Epigenetic modifications are changes to the DNA molecule that can affect gene expression without altering the underlying genetic sequence. In recent years, researchers have identified several epigenetic markers that are associated with prostate cancer, including changes in DNA methylation and histone modification patterns.
Scientists at the Garvan Institute of Medical Research have discovered new epigenetic biomarkers to predict more aggressive forms of prostate cancer. The biomarkers can be used in conjunction with traditional clinical tools to predict whether a man will develop a more metastatic and lethal form of the disease, potentially assisting clinicians in developing a better treatment plan.
“There is a need for men with prostate cancer to have more personalised treatments guided by the nature of their tumors, and they can’t get that without new biomarkers that can better predict the risk of developing the lethal form of the disease,” says Professor Susan Clark, Head of the Epigenetic Research lab at Garvan and the study’s lead researcher.
There is a need for men with prostate cancer to have more personalised treatments guided by the nature of their tumors, and they can’t get that without new biomarkers that can better predict the risk of developing the lethal form of the disease.Professor Susan Clark
Prostate cancer is the second most common cancer diagnosed in men worldwide. After being diagnosed, approximately half of all men will develop metastatic cancer during their lifetime. Metastasis typically takes 15 years or more to develop, but a small percentage of men develop a fatal, metastatic form much sooner after diagnosis. Clinicians could begin more aggressive treatments earlier if they could identify patients who may develop this type of prostate cancer in the early stages.
The new research was published in Clinical and Translational Medicine. This is one of the most comprehensive and long-term molecular studies of prostate cancer progression. The disease’s slow progression makes studying its biology difficult.
The researchers were able to analyze samples from 185 men who had their prostate removed due to a prostate cancer diagnosis in the 1990s and 2000s thanks to a bank of biopsies kept at Garvan and St Vincent’s Hospital for the last 20 years. The team then tracked the number of men who survived the disease and those who died from it, some of whom died more than 15 years later.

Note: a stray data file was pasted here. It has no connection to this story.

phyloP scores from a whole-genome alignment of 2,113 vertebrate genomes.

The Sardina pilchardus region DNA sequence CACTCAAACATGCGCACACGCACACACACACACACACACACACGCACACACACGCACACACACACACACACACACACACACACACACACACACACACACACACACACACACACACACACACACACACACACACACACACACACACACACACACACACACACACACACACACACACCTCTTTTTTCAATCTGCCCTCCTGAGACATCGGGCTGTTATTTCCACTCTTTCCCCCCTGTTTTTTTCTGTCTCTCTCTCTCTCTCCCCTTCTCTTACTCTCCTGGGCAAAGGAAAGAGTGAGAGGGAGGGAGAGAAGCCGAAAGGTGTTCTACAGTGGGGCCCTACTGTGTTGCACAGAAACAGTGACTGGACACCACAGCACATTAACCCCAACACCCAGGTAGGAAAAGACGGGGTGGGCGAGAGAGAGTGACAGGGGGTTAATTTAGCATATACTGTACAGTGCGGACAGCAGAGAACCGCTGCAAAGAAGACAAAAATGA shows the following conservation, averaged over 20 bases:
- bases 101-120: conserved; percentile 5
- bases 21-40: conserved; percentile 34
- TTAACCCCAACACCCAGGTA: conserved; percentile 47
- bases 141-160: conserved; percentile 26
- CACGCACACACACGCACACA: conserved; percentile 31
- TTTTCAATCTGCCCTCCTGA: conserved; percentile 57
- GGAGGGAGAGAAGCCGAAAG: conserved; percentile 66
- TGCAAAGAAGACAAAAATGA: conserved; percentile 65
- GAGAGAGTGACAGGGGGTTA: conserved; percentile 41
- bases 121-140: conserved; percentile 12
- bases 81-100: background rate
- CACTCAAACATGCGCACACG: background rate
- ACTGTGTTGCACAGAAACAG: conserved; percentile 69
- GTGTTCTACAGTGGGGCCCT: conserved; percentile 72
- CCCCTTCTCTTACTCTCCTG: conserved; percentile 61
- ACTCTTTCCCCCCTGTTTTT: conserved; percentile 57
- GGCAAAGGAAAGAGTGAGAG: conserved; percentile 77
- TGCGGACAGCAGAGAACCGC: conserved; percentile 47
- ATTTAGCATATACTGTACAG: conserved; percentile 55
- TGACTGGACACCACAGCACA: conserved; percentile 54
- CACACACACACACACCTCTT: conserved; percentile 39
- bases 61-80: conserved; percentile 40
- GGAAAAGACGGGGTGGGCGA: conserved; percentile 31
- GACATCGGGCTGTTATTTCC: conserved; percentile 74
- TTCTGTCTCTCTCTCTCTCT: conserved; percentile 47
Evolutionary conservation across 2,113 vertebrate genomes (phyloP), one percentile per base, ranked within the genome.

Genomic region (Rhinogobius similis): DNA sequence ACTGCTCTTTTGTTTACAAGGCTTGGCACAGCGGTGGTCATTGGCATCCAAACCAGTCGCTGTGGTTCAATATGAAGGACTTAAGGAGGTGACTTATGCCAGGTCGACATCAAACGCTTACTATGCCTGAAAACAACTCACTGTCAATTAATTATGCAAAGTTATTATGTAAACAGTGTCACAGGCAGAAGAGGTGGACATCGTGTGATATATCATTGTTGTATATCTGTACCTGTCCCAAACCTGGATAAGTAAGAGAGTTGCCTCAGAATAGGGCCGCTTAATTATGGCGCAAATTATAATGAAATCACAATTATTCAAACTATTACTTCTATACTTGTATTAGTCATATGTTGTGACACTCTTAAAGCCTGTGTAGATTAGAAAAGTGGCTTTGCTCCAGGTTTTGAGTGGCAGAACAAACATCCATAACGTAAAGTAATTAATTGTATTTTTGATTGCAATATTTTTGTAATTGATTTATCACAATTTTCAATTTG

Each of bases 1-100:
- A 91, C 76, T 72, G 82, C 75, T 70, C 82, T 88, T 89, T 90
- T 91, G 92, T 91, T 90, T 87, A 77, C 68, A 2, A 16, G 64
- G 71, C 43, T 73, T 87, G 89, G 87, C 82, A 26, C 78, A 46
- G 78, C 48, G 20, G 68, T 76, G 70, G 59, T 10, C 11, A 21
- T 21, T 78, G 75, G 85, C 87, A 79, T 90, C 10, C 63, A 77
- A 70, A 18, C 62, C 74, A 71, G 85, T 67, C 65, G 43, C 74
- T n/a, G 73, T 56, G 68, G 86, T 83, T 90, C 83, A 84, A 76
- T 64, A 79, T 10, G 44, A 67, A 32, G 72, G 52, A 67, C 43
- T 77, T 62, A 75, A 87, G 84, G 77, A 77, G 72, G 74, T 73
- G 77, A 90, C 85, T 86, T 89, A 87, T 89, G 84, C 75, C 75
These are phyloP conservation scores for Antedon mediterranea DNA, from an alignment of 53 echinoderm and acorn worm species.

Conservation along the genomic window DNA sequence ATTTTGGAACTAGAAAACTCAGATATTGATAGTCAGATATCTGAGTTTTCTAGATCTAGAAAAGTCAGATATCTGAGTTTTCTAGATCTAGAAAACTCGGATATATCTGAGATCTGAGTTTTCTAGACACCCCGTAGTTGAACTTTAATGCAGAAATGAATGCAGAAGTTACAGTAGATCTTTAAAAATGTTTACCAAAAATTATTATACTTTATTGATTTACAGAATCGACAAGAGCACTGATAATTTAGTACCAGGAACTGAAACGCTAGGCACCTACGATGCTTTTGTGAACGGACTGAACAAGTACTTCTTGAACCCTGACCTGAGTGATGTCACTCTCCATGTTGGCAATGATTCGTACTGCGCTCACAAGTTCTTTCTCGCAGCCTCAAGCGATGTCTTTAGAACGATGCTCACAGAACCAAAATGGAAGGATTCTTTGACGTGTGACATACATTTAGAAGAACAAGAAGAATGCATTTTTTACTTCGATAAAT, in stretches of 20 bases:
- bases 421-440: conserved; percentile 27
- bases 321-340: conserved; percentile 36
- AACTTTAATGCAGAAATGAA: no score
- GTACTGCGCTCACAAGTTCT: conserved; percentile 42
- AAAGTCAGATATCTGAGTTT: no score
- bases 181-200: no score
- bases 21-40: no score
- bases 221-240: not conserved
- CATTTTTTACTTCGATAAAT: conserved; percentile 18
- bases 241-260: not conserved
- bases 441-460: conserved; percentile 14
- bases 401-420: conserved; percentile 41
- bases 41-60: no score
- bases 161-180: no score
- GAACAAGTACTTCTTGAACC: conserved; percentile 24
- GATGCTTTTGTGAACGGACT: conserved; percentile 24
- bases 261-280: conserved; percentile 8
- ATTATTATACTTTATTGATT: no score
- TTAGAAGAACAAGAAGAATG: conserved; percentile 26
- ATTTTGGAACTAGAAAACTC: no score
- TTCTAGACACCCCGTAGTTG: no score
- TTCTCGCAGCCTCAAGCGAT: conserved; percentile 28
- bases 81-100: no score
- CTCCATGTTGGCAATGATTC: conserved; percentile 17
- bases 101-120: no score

The researchers looked at their genomes and identified 1420 regions specific to the prostate cancer where they could see epigenetic changes – marks on the DNA, known as DNA methylation. The methylation process can turn a gene’s activity up or down without altering its DNA sequence like a mutation does.
Of those regions, 18 genes were studied further, with one, the CACNA2D4 gene, which is involved in calcium channel regulation, standing out as a key biomarker.
“We know very little about this gene and it’s not typically profiled, so we really need to understand how the methylation process may suppress the gene’s activity,” says Dr. Ruth Pidsley, the study’s first author.
The comprehensive epigenome sequencing data has been made available to other researchers for use in future prostate cancer research by the team. Not only did the epigenome analysis reveal differences between men with lethal and non-lethal prostate cancer, but the biomarkers also improved existing clinical tools for prognosis.
The new findings offer hope for a more personalized cancer treatment.
“What you really want to know on the day a patient is diagnosed is who has the potential for lethal prostate cancer and who doesn’t, because it will change the way you treat the cancer,” says Professor Lisa Horvath, the clinical lead on the study and an oncologist and researcher at Garvan.
“These epigenetic biomarkers have the potential to help us figure out who has lethal prostate cancer and who doesn’t right away,” she says. The next step is to expand the study and see if the biomarkers can be detected in blood samples at the outset.